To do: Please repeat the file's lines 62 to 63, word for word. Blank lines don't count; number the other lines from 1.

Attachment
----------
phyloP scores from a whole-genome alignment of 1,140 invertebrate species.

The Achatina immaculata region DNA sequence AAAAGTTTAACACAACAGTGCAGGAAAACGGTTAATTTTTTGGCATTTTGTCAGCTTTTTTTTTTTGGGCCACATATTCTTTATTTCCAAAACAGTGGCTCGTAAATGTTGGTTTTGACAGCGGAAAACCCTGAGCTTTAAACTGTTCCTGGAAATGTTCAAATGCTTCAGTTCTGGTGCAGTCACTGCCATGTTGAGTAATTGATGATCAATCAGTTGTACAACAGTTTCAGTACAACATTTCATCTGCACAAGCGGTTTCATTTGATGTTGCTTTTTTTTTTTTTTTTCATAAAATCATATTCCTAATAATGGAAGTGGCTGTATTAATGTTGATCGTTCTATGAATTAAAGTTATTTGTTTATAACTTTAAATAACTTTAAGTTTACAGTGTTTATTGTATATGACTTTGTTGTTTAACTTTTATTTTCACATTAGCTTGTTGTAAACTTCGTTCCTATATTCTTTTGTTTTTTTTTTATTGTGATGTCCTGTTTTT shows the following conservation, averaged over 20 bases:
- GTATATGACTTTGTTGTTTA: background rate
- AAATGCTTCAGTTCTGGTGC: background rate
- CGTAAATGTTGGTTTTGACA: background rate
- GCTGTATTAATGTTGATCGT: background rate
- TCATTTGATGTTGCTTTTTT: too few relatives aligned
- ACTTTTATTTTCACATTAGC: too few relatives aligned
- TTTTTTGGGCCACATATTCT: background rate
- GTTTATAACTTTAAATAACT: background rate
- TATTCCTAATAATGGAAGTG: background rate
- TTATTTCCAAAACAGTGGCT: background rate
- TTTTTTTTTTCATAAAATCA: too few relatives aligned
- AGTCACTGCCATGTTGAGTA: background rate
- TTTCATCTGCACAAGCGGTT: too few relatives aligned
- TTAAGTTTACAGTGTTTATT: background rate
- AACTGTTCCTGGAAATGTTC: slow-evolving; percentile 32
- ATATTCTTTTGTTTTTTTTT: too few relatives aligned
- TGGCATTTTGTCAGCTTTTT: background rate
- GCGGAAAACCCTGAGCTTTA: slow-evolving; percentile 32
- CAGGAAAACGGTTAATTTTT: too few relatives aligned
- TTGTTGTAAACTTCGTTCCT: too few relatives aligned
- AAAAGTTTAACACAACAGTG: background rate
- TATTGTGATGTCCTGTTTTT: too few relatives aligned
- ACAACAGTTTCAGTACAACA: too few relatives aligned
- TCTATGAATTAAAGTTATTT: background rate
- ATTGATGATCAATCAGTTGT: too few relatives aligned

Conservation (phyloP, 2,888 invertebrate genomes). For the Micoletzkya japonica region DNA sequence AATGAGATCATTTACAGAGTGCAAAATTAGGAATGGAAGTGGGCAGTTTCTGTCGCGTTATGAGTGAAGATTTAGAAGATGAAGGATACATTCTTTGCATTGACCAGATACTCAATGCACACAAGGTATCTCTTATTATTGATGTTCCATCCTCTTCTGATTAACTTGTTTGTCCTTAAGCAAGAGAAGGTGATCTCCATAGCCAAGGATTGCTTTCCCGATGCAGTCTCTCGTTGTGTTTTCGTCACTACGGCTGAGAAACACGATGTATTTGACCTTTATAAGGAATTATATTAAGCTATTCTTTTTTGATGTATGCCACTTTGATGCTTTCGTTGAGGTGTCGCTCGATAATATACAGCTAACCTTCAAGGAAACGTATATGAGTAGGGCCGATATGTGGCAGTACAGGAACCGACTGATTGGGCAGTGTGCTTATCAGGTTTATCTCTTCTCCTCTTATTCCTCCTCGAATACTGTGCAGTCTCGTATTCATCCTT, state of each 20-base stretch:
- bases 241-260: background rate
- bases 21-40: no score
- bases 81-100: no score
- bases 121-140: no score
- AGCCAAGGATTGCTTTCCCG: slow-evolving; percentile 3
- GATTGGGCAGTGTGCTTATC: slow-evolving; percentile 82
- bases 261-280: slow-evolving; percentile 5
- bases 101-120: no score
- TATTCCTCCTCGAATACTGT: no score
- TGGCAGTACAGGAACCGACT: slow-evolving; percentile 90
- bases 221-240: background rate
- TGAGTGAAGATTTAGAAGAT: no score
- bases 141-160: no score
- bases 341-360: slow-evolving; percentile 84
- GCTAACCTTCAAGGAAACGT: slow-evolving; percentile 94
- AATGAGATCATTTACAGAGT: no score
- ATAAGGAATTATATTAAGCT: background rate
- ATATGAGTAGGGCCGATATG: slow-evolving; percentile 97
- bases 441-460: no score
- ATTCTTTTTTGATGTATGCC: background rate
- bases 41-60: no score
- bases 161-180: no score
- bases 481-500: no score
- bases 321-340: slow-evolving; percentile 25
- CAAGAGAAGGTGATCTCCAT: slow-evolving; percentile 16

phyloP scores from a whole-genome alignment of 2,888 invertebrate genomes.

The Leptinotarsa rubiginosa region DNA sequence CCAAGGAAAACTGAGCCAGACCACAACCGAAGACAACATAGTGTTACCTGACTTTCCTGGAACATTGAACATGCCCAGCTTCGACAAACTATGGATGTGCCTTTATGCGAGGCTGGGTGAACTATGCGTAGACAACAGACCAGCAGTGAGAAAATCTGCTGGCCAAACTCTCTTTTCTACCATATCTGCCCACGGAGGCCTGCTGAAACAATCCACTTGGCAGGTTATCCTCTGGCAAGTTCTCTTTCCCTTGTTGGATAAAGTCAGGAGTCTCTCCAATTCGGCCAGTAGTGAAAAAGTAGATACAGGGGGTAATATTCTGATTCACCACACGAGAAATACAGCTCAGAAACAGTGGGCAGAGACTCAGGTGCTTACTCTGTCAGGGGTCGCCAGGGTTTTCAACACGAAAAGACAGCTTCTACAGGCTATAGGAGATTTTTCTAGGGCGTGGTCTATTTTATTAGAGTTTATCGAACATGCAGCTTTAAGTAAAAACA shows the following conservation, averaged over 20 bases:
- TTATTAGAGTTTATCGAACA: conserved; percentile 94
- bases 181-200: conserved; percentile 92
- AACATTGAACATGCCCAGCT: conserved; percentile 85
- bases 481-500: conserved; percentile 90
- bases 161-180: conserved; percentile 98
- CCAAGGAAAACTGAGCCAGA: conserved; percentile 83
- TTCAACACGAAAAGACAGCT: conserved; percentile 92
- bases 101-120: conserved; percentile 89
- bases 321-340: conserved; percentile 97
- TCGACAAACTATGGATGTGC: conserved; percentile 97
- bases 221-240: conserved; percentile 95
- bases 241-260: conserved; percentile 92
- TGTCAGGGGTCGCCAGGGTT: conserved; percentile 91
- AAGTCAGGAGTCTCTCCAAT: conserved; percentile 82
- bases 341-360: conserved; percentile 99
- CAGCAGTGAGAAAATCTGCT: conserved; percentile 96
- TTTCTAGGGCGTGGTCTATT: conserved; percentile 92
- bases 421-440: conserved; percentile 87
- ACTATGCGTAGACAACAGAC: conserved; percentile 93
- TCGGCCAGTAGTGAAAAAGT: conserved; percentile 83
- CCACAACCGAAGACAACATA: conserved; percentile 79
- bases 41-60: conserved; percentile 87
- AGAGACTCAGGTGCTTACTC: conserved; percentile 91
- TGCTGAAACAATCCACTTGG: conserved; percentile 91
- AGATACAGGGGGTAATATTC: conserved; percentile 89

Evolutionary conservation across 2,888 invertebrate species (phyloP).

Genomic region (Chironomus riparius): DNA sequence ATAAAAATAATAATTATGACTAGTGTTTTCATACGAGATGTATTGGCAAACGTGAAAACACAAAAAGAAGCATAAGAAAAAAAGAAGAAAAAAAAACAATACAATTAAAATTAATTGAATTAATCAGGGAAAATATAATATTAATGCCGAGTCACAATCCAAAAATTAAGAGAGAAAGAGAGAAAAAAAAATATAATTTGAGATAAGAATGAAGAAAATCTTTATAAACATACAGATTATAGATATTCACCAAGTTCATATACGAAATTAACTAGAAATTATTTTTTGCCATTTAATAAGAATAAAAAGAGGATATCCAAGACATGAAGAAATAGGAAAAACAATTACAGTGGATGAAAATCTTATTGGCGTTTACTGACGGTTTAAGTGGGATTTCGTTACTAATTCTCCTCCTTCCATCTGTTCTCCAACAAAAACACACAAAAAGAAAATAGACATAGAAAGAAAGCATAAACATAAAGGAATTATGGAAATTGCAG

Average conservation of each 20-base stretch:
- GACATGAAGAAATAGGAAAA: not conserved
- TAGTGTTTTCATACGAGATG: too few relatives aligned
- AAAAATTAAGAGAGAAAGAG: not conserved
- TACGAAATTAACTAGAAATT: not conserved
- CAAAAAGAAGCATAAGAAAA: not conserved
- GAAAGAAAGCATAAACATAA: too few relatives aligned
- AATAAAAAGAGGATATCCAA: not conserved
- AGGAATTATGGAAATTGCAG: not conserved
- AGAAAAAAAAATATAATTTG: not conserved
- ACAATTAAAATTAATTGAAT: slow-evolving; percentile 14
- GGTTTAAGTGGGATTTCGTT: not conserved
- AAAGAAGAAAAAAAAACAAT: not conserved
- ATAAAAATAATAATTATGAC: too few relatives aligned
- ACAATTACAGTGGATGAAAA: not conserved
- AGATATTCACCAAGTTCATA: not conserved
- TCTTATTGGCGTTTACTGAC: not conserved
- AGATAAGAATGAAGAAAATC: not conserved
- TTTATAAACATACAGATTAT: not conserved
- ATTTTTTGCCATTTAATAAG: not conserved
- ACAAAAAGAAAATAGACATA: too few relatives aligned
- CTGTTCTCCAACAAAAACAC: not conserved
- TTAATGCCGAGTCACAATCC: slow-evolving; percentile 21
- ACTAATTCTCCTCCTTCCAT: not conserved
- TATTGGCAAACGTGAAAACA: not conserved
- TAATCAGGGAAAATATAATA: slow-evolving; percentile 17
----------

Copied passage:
- TTCAACACGAAAAGACAGCT: conserved; percentile 92
- bases 101-120: conserved; percentile 89